While recovery instructions may be tailored to individualize a plan of care based upon your specific needs, these instructions are common following abscess drainage and anal fistulotomy surgery:

  • You will need to arrange for a ride home the day of your surgery and we recommend someone stay with you for the first 24 hours at home.
  • When you leave the facility after surgery, we will want you to go home and rest. Avoid making any other plans on the day of your surgery. Starting the following day, you can increase your activity as you feel up to it.
  • Avoid fried foods, milk products and citrus juices for around one day after your surgery. Suggestions for foods to eat include soup, sandwich, pasta, potatoes, toast, and applesauce.  
  • You may place a hygiene pad in your underwear to collect any drainage you have.  We recommend having gauze pads or hygiene pads available as needed for the first week after the procedure.
  •  If you have a drain placed, a dressing will still be taped over your incision. Gauze or hygiene pads should still be available to use for drainage.
  • You will probably be instructed to shower 24 hours after your procedure.  
  • Starting the morning after your procedure, you will be instructed to take a sitz bath at least three times a day and after a bowel movement.  This is just sitting in a tub of warm water for 10-15 minutes.  Warm (sitz) baths increase blood flow and help relax the muscles in the area of your procedure in addition to keeping the area clean.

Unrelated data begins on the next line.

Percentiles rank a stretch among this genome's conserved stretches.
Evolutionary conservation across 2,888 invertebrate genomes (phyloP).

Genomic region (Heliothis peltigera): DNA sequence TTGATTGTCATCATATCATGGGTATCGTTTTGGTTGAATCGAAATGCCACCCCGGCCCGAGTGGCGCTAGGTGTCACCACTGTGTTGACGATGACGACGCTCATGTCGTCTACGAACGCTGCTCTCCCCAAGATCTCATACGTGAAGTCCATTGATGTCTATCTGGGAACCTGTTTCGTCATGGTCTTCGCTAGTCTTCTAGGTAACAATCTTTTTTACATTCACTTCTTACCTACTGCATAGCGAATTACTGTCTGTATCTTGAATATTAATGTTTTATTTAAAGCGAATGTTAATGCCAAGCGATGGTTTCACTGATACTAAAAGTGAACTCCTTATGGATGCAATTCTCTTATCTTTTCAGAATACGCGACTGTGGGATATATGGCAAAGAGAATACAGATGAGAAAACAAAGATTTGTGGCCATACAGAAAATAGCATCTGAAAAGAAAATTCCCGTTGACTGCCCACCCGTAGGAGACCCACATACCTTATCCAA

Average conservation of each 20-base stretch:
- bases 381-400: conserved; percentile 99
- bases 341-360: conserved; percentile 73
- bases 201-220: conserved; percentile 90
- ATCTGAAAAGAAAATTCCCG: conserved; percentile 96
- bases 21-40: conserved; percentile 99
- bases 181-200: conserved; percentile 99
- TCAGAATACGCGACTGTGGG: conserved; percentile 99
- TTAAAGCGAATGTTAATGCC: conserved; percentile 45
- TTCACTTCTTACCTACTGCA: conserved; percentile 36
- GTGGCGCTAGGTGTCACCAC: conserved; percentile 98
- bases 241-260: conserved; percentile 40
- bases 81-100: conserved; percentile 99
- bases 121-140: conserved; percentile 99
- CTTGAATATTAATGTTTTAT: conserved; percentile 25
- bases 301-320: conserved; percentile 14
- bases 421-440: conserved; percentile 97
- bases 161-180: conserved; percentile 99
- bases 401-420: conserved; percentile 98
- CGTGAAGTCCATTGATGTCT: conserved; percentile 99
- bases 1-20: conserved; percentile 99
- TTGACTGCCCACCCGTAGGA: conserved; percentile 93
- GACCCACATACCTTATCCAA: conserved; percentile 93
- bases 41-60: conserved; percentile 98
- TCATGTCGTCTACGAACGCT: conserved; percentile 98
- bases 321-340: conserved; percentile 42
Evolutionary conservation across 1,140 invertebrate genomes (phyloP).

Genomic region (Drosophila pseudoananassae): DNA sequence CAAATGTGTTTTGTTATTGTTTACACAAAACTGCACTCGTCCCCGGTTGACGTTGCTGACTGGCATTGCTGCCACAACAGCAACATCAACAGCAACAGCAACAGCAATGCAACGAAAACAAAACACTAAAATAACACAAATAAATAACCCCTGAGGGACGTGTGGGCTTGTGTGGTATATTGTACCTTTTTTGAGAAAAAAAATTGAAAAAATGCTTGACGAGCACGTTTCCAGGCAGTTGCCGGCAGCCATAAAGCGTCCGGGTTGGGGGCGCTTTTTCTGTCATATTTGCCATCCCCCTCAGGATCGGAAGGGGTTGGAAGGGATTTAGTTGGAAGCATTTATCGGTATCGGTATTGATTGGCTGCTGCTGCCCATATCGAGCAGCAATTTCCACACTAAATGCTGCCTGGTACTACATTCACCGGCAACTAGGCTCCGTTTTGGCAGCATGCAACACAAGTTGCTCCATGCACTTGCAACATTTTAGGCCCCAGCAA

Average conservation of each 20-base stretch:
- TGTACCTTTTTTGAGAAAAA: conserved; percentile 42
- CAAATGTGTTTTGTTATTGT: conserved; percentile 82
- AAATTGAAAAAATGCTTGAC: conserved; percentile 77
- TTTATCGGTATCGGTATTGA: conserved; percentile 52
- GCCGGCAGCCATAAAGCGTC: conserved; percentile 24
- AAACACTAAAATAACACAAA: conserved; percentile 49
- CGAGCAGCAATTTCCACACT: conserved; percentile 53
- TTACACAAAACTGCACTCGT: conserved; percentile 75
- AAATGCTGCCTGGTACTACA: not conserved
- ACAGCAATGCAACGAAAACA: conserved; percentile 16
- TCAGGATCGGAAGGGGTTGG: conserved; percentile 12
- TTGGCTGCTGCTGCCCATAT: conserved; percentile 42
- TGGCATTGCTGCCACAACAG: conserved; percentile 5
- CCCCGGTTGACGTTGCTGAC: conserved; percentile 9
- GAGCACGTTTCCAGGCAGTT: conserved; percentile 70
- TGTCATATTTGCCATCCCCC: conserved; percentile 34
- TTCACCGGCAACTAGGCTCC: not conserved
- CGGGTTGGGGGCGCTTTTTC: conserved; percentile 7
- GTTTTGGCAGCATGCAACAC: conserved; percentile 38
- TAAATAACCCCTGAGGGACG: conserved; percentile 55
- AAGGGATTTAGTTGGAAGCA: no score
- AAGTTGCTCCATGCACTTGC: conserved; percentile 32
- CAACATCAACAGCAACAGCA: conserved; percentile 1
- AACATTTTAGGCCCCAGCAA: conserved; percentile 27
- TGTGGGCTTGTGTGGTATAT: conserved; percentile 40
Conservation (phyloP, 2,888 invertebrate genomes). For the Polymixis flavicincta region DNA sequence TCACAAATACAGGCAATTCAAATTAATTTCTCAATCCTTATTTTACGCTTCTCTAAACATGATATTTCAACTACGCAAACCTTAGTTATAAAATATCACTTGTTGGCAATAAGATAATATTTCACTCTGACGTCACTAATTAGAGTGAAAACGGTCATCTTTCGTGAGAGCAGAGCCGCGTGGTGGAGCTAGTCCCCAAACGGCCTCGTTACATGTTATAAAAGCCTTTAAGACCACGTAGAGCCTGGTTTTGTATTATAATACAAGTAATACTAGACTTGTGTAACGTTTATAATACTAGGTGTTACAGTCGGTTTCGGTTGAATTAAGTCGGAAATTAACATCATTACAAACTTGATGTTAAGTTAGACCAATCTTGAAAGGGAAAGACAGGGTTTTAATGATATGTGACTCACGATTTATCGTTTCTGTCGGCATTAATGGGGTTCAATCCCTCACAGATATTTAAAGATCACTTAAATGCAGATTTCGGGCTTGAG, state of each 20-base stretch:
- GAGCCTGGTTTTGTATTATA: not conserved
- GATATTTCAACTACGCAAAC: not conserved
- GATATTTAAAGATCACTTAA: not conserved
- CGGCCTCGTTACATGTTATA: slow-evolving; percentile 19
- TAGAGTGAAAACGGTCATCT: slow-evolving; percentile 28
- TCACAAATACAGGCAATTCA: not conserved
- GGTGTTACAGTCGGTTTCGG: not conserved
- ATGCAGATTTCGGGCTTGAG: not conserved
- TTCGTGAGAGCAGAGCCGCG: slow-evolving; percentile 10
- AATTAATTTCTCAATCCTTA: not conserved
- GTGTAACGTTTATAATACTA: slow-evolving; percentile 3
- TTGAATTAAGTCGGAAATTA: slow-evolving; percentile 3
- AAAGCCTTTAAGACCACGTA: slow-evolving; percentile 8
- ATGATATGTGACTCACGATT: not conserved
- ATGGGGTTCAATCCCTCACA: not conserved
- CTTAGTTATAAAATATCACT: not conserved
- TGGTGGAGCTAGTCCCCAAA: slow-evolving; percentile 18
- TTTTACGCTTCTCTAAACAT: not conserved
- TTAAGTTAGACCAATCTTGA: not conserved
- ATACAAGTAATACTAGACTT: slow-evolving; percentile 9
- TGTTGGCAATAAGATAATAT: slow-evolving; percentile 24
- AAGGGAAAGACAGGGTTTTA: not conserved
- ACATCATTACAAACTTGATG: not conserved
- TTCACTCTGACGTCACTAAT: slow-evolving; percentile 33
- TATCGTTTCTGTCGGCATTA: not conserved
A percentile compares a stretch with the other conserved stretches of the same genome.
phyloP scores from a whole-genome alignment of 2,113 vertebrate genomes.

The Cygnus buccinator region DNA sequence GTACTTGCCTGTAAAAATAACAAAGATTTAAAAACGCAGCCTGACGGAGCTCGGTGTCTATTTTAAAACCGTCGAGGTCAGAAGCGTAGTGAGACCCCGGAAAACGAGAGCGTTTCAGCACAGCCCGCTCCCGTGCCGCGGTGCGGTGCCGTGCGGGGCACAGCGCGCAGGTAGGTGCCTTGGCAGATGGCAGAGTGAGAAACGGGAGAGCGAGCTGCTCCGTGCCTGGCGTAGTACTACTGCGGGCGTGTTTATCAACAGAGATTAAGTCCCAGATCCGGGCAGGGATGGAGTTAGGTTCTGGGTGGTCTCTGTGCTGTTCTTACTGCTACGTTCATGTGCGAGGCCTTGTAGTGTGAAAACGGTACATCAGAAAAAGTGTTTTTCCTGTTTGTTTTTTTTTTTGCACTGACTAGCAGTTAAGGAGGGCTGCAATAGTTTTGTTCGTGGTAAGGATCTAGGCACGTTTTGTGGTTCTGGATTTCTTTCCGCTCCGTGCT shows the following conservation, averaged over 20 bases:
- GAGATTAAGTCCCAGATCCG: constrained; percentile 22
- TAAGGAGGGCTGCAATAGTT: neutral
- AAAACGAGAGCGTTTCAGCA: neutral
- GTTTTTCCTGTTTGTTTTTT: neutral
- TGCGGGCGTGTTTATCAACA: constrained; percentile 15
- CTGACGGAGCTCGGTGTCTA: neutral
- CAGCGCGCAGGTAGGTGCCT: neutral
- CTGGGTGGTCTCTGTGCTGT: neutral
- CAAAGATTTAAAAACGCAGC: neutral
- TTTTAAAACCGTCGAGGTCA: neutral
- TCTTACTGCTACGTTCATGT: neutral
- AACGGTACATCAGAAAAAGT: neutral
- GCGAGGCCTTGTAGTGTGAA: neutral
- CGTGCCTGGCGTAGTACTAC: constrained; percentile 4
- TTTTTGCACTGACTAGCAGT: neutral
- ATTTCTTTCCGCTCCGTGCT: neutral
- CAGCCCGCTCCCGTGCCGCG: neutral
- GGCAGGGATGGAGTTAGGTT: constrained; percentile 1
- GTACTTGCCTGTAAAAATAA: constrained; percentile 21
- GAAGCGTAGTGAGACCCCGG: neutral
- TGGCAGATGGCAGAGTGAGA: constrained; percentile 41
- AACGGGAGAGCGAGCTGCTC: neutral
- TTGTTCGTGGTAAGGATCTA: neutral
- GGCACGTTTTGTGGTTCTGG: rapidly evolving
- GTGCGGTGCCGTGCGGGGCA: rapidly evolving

• Although you are likely to feel completely numb for several hours after the procedure, you will be given a prescription for pain medication following your procedure. The recovery nurse will discuss a pain control plan with you specific to you and your needs and we recommend you follow the pain control plan for at least the first few days following your procedure. Make plans to avoid driving for at least 4 hours after taking a prescription pain pill. Oftentimes we will recommend taking Tylenol and Advil (same as Motrin, Ibuprofen) or Aleve in addition to the narcotic pain medication.
  • It is often suggested to start taking a stool softener the day following your procedure. You will want to continue this regimen as long as you are taking narcotic pain medications. You will be instructed to take Miralax starting the day after surgery and continue to take that while on narcotic pain medication.
  • In addition to the stool softener it is recommended to include fiber in your diet.  Eat two servings of a high fiber fruit or vegetable with each meal.  You can also take a fiber supplement such as FiberCon tablets.  Start with two tablets a day and you can take up to six tablets a day.

For additional information for after surgery preparation click here.

To Schedule an Appointment

To find out more about Peri-Rectal Abscess and Anal Fistula services offered at CSA Surgical Center in Columbia, Missouri please call Columbia Surgical Associates at 573-443-8773 and schedule an appointment.